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McKelvey School of Engineering

EECE Seminar ~ Dr. Thomas Hofstetter

Friday, November 6 | 11:00 AM - 12:00 PM

Virtual Event

A Stable Isotope Perspective on (Bio)degradation of Organic Contaminants

Compound-specific stable isotope analysis (CSIA) offers unique avenues to study transformation processes of organic contaminants in natural and engineered environments. Thanks to systematic investigations of isotope effects associated with the enzyme-catalyzed, abiotic, and photochemical reactions of organic compounds, it is now possible to infer pathways and extents of degradation of many priority contaminants from changes of their stable isotope ratios. This so-called isotope fractionation is independent of the time-scales over which the observed processes occur, thus making CSIA complementary to the suite of analytical, biological, computational tools for the assessment of contaminant degradation. In addition to supporting the evaluation of pollutant exposure to humans and the environment, stableisotope-based studies also enable rigorous analyses of reaction kinetics that allow for novel and fundamental insights into the mechanisms of enzyme- and mineral-catalyzed processes. In this virtual seminar, I will elaborate on both of these aspects of CSIA. I will first illustrate the utility of 13C/12C and 15N/14N ratio analyses for evaluating the fate of pesticides in soil, namely for assessing the concurrent formation, degradation, and transport of desphenylchloridazon, a persistent metabolite of the herbicide chloridazon and frequently detected groundwater contaminant. The second part will be dedicated to contaminant-degrading non-heme iron oxygenases and how isotopic analyses reveals their catalytic cycle and the remarkably low efficiency of these enzymes towards oxidative contaminant biodegradation.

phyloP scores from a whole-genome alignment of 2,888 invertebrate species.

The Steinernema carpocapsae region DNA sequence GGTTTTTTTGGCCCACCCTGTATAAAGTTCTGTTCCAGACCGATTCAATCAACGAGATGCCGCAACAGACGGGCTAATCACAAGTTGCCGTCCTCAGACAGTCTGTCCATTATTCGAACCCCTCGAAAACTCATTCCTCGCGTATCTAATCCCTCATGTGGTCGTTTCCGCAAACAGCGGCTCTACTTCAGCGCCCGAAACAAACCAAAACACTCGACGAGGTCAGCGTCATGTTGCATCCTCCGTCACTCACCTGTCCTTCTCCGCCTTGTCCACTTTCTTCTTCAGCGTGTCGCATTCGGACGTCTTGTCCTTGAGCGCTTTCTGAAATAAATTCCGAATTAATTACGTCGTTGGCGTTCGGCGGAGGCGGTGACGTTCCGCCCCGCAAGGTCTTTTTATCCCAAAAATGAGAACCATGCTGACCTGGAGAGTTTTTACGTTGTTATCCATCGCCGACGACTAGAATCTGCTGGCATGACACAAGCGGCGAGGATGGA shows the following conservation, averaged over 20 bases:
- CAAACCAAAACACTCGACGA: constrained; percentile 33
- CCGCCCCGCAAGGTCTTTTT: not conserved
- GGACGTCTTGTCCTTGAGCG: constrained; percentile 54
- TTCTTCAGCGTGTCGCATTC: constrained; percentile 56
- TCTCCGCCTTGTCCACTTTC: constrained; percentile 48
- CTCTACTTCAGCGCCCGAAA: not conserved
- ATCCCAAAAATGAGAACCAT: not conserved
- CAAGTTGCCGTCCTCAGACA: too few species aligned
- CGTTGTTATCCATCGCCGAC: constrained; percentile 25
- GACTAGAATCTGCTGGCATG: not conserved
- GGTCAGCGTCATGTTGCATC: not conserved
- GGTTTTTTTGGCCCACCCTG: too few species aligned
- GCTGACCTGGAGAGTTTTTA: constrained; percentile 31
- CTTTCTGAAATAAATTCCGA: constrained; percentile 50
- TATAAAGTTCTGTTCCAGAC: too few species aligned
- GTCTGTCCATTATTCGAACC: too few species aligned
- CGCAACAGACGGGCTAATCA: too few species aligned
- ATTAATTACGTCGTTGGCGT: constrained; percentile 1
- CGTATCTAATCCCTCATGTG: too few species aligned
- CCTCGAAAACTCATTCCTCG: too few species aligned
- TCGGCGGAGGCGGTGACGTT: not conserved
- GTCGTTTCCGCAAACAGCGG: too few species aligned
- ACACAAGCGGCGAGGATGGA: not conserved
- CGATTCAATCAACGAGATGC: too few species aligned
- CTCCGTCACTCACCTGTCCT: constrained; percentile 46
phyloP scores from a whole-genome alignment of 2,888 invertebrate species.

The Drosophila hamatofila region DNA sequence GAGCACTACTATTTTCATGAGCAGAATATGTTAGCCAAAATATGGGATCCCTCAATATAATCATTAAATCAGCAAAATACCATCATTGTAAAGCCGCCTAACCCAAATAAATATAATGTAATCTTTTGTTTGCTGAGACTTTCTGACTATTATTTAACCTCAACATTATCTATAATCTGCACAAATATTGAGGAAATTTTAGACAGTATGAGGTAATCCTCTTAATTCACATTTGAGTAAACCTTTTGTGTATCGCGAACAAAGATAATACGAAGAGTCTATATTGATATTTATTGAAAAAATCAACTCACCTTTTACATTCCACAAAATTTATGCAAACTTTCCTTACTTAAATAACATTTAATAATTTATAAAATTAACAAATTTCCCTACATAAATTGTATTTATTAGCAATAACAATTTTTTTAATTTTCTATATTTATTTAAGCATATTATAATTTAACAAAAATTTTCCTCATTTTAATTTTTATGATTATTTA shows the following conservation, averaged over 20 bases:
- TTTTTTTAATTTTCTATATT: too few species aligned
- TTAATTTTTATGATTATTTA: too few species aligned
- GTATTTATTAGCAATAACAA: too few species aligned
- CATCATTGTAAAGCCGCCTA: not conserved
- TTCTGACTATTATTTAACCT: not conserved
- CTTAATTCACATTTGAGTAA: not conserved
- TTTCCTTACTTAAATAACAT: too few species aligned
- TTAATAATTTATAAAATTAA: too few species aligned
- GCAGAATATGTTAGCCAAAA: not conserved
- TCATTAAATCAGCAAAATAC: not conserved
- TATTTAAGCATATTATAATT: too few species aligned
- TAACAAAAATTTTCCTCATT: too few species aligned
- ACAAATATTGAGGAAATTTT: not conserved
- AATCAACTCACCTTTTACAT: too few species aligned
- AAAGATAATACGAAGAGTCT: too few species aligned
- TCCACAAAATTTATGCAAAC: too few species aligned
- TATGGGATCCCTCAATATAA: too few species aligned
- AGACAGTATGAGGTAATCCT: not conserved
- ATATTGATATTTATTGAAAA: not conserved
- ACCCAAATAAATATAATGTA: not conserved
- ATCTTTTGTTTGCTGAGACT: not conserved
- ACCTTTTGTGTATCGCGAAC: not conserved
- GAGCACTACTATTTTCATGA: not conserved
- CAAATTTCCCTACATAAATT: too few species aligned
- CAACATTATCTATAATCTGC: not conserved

Event Type



McKelvey School of Engineering


Science & Technology



Energy, Environmental & Chemical Engineering


Event Contact

Patty Kofron, pkofron@wustl.edu

Speaker Information

Thomas B. Hofstetter is a Senior Scientist at the department of Environmental Chemistry at the Swiss Federal Institute of Aquatic Science and Technology(Eawag)andaLecturerinEnvironmentalChemistryattheSwiss Federal Institute of Technology ETH Zürich. Dr. Hofstetter obtained his PhD in Environmental Sciences from ETH Zürich in 1999 under the guidance of Rene Schwarzenbach. After working three years on the life cycle assessment of chemicals in collaboration with the Chemical Industry, his returntotheworldoforganicwatercontaminantsledhimbacktoETHZürich, where we also obtained his habilitation (Venia Legedi) in 2008, and, as guest investigator to the Woods Hole Oceanographic Institution in 2005 and the University of Minnesota in 2012. Thomas Hofstetter joined Eawag in 2010 where he studies enzyme mechanisms and isotope effects of organic contaminant transformation, stable-isotope based methods to track such reactions in aquatic and soil environments, as well as the redox properties of ironbearing minerals. He became associate editor for Environmental Science & Technology in 2016.

[Host:  Dr. Kimberly Parker]

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